The renewed focus on RUSA is welcome, but its litmus test will be in how impartially it is administered

The Union Cabinet’s decision recently to not only continue with the Rashtriya Uchchatar Shiksha Abhiyan (RUSA) — ‘a Centrally sponsored scheme launched in 2013 to provide strategic funding to eligible State higher educational institutions’ — but also give it due importance augurs well for the system of higher education in India. That the government is backing the scheme speaks volumes about the robustness and relevance of the scheme.

Ground realities

India is estimated to have over 800 universities (over 40,000 colleges are affiliated to them). About 94% of students of higher education study in 369 State universities. But the Central government’s slant toward premier institutions has continued ever since the Eleventh Five Year Plan (2007-12), where in spite of a nine-fold increase in Budget allocation State institutions have been left to fend for themselves with funding mainly directed towards starting more Indian Institutes of Technology (IITs), Indian Institutes of Management and Central universities. Today about 150 Centrally-funded institutions (less than 6% of students study in them) — corner almost the entire funding by the Ministry of Human Resource Development (MHRD). To make things worse, investment by State governments has been also dwindling each year as higher education is a low-priority area. The University Grant Commission’s system of direct releases to State institutions which bypasses State governments also leads to their sense of alienation. Though they are the face of higher education in India, State institutions have been getting short shrift.

It was to address these critical concerns that the MHRD launched RUSA. The scheme is largely based on the conditional release of funds linked to reforms in the key areas of governance, learning-teaching outcomes, reaching out to the unreached and infrastructure support. Unlike other schemes which are foisted on State governments in a one-size-fits all manner, under RUSA, States and institutions have to give an undertaking expressing their willingness to the idea of reform and agreeing to meet the States’ share of the cost.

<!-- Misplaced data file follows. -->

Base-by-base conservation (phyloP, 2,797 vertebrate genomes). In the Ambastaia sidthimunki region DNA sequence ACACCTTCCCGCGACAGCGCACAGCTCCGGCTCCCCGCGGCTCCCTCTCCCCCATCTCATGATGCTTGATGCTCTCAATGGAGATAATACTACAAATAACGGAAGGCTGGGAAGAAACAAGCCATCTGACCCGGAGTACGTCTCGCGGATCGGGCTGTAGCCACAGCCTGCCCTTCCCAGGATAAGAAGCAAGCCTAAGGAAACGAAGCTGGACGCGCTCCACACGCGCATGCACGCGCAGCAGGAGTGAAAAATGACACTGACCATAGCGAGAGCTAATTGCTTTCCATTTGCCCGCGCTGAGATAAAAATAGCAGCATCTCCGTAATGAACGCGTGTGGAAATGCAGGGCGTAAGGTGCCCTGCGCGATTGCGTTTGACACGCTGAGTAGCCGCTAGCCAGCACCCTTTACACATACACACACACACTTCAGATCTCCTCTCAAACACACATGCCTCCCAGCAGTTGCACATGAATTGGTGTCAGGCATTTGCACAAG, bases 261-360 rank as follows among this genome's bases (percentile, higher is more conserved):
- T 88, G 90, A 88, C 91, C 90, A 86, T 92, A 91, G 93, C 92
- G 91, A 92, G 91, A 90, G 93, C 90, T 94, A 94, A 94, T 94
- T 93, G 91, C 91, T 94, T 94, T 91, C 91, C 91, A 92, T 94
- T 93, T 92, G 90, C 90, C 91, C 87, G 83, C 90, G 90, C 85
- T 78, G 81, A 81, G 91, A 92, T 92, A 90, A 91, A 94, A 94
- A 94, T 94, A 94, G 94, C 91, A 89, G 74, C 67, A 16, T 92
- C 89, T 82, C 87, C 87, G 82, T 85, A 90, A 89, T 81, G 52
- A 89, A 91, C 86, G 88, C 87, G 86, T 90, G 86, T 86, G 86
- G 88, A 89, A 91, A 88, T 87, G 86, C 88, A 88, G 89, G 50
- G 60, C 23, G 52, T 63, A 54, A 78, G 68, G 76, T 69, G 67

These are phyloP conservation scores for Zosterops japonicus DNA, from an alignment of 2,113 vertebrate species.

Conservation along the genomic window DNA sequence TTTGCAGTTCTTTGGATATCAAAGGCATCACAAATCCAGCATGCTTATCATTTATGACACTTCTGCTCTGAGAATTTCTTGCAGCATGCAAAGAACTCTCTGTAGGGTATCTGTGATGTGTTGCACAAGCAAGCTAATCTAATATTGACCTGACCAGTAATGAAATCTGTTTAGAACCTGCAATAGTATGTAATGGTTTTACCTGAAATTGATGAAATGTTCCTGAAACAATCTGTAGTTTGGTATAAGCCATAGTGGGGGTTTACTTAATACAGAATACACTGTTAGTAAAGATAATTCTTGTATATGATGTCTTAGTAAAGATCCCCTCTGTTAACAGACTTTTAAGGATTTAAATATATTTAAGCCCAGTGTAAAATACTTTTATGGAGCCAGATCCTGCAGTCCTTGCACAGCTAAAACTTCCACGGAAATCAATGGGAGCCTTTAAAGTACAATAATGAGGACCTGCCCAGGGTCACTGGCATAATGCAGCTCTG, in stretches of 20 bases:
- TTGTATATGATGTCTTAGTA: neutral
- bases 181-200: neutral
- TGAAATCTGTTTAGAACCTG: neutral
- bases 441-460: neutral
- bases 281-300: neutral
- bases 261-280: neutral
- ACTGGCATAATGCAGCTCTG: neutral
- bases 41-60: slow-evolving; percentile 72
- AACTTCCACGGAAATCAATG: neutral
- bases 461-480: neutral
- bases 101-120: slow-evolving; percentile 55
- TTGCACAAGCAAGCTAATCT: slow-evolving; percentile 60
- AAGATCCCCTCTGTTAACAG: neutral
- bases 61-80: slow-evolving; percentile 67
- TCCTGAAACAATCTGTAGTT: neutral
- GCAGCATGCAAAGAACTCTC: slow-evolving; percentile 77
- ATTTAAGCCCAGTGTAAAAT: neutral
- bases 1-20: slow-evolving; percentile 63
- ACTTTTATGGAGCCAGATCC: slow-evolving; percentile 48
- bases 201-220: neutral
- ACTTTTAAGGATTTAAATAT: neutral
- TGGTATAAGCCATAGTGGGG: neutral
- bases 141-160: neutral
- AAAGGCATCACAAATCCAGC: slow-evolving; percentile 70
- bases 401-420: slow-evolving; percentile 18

RUSA is a process-driven scheme. Its design and conceptualisation were finalised through extensive consultations with all key stakeholders, especially State governments. Preparatory grants were released to States to have the required systems, processes, and the technical support in place. Despite being voluntary, all States except a Union Territory (Lakshadweep) are a part of RUSA. All the State Higher Education Perspective Plans for five/10 years have been prepared after extensive stakeholder consultations. RUSA began with a modest allocation of Rs. 500 crore, but over time has seen its resource allocation being increased.

For the current year, Rs. 1,300 crore has been provided. Since funding is conditional to performance, it is critical to have a robust monitoring and evaluation system in place. In this regard, geo-tagging, introduction of a public financial management system, a fund tracker and reform tracker system and regular video conferences have proved effective tools, since 2015.

Reform as core

Governance reform is central to the scheme. State Higher Education Councils (SHECs) which have eminent academics, industrialists and other experts have been created, playing a major role, from an academic and professional point of view, in the formulation of medium- and long-term State perspective plans. In order to avoid arbitrariness, a State, for example, has to also give its commitment to creating a search-cum-select committee in the selection of vice-chancellors. Mitigating the bane of the affiliation system is also a major objective. This is achieved through a reduction in the number of colleges affiliated per university by creating cluster universities and promoting autonomous colleges. An important precondition is the filling up of faculty positions and lifting the ban on recruitment (as in some States).

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